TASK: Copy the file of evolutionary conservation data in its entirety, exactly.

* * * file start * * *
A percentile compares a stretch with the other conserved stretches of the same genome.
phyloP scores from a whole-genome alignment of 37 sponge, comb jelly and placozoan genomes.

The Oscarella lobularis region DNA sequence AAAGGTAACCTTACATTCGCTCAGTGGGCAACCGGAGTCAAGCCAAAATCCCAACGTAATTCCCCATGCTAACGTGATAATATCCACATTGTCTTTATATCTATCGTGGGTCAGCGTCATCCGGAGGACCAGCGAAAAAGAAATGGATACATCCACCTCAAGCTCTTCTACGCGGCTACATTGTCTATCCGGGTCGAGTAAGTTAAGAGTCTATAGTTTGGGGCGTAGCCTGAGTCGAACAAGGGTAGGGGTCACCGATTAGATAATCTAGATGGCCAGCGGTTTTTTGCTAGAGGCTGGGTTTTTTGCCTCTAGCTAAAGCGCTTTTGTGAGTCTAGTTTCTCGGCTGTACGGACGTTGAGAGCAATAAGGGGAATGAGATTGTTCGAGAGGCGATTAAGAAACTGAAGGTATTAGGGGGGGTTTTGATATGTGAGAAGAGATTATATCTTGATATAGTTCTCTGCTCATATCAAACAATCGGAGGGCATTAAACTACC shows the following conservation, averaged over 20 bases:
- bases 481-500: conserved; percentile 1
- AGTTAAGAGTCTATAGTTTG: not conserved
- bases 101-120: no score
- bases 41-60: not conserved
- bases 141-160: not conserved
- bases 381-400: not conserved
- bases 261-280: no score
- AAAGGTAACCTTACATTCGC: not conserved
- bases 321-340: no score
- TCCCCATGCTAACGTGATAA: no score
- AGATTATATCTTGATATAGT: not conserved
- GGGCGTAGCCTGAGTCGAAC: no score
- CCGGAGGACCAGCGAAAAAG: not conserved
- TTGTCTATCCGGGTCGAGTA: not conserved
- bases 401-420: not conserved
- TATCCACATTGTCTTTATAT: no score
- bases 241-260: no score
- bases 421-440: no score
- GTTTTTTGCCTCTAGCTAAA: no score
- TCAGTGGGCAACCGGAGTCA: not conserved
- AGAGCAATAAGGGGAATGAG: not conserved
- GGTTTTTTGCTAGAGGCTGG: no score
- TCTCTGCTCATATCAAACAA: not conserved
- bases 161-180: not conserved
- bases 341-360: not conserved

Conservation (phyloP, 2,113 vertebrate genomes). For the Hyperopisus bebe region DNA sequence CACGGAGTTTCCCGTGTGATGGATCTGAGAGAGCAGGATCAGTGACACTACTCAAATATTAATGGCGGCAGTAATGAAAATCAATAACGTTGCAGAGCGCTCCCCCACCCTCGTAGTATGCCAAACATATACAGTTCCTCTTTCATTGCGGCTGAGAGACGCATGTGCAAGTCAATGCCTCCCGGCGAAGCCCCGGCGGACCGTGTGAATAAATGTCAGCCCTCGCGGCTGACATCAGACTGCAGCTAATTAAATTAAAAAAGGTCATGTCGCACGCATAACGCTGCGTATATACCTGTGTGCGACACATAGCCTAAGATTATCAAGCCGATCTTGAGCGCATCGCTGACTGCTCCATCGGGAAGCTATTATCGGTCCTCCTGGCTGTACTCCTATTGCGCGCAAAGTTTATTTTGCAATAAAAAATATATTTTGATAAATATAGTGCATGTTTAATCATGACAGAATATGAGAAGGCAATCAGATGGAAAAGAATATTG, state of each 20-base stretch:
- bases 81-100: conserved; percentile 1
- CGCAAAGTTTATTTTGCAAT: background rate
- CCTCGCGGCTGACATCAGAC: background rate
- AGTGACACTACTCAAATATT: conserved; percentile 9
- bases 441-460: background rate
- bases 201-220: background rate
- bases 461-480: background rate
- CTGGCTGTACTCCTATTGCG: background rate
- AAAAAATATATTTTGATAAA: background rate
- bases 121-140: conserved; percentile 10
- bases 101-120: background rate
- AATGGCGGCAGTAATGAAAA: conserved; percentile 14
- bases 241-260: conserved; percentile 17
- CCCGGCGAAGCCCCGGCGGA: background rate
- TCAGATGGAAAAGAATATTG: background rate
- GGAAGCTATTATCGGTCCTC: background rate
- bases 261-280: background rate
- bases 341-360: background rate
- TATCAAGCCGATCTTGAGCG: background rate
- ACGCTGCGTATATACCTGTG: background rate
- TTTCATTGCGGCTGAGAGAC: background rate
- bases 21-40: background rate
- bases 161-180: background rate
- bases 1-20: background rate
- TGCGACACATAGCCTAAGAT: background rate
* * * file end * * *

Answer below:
A percentile compares a stretch with the other conserved stretches of the same genome.
phyloP scores from a whole-genome alignment of 37 sponge, comb jelly and placozoan genomes.

The Oscarella lobularis region DNA sequence AAAGGTAACCTTACATTCGCTCAGTGGGCAACCGGAGTCAAGCCAAAATCCCAACGTAATTCCCCATGCTAACGTGATAATATCCACATTGTCTTTATATCTATCGTGGGTCAGCGTCATCCGGAGGACCAGCGAAAAAGAAATGGATACATCCACCTCAAGCTCTTCTACGCGGCTACATTGTCTATCCGGGTCGAGTAAGTTAAGAGTCTATAGTTTGGGGCGTAGCCTGAGTCGAACAAGGGTAGGGGTCACCGATTAGATAATCTAGATGGCCAGCGGTTTTTTGCTAGAGGCTGGGTTTTTTGCCTCTAGCTAAAGCGCTTTTGTGAGTCTAGTTTCTCGGCTGTACGGACGTTGAGAGCAATAAGGGGAATGAGATTGTTCGAGAGGCGATTAAGAAACTGAAGGTATTAGGGGGGGTTTTGATATGTGAGAAGAGATTATATCTTGATATAGTTCTCTGCTCATATCAAACAATCGGAGGGCATTAAACTACC shows the following conservation, averaged over 20 bases:
- bases 481-500: conserved; percentile 1
- AGTTAAGAGTCTATAGTTTG: not conserved
- bases 101-120: no score
- bases 41-60: not conserved
- bases 141-160: not conserved
- bases 381-400: not conserved
- bases 261-280: no score
- AAAGGTAACCTTACATTCGC: not conserved
- bases 321-340: no score
- TCCCCATGCTAACGTGATAA: no score
- AGATTATATCTTGATATAGT: not conserved
- GGGCGTAGCCTGAGTCGAAC: no score
- CCGGAGGACCAGCGAAAAAG: not conserved
- TTGTCTATCCGGGTCGAGTA: not conserved
- bases 401-420: not conserved
- TATCCACATTGTCTTTATAT: no score
- bases 241-260: no score
- bases 421-440: no score
- GTTTTTTGCCTCTAGCTAAA: no score
- TCAGTGGGCAACCGGAGTCA: not conserved
- AGAGCAATAAGGGGAATGAG: not conserved
- GGTTTTTTGCTAGAGGCTGG: no score
- TCTCTGCTCATATCAAACAA: not conserved
- bases 161-180: not conserved
- bases 341-360: not conserved

Conservation (phyloP, 2,113 vertebrate genomes). For the Hyperopisus bebe region DNA sequence CACGGAGTTTCCCGTGTGATGGATCTGAGAGAGCAGGATCAGTGACACTACTCAAATATTAATGGCGGCAGTAATGAAAATCAATAACGTTGCAGAGCGCTCCCCCACCCTCGTAGTATGCCAAACATATACAGTTCCTCTTTCATTGCGGCTGAGAGACGCATGTGCAAGTCAATGCCTCCCGGCGAAGCCCCGGCGGACCGTGTGAATAAATGTCAGCCCTCGCGGCTGACATCAGACTGCAGCTAATTAAATTAAAAAAGGTCATGTCGCACGCATAACGCTGCGTATATACCTGTGTGCGACACATAGCCTAAGATTATCAAGCCGATCTTGAGCGCATCGCTGACTGCTCCATCGGGAAGCTATTATCGGTCCTCCTGGCTGTACTCCTATTGCGCGCAAAGTTTATTTTGCAATAAAAAATATATTTTGATAAATATAGTGCATGTTTAATCATGACAGAATATGAGAAGGCAATCAGATGGAAAAGAATATTG, state of each 20-base stretch:
- bases 81-100: conserved; percentile 1
- CGCAAAGTTTATTTTGCAAT: background rate
- CCTCGCGGCTGACATCAGAC: background rate
- AGTGACACTACTCAAATATT: conserved; percentile 9
- bases 441-460: background rate
- bases 201-220: background rate
- bases 461-480: background rate
- CTGGCTGTACTCCTATTGCG: background rate
- AAAAAATATATTTTGATAAA: background rate
- bases 121-140: conserved; percentile 10
- bases 101-120: background rate
- AATGGCGGCAGTAATGAAAA: conserved; percentile 14
- bases 241-260: conserved; percentile 17
- CCCGGCGAAGCCCCGGCGGA: background rate
- TCAGATGGAAAAGAATATTG: background rate
- GGAAGCTATTATCGGTCCTC: background rate
- bases 261-280: background rate
- bases 341-360: background rate
- TATCAAGCCGATCTTGAGCG: background rate
- ACGCTGCGTATATACCTGTG: background rate
- TTTCATTGCGGCTGAGAGAC: background rate
- bases 21-40: background rate
- bases 161-180: background rate
- bases 1-20: background rate
- TGCGACACATAGCCTAAGAT: background rate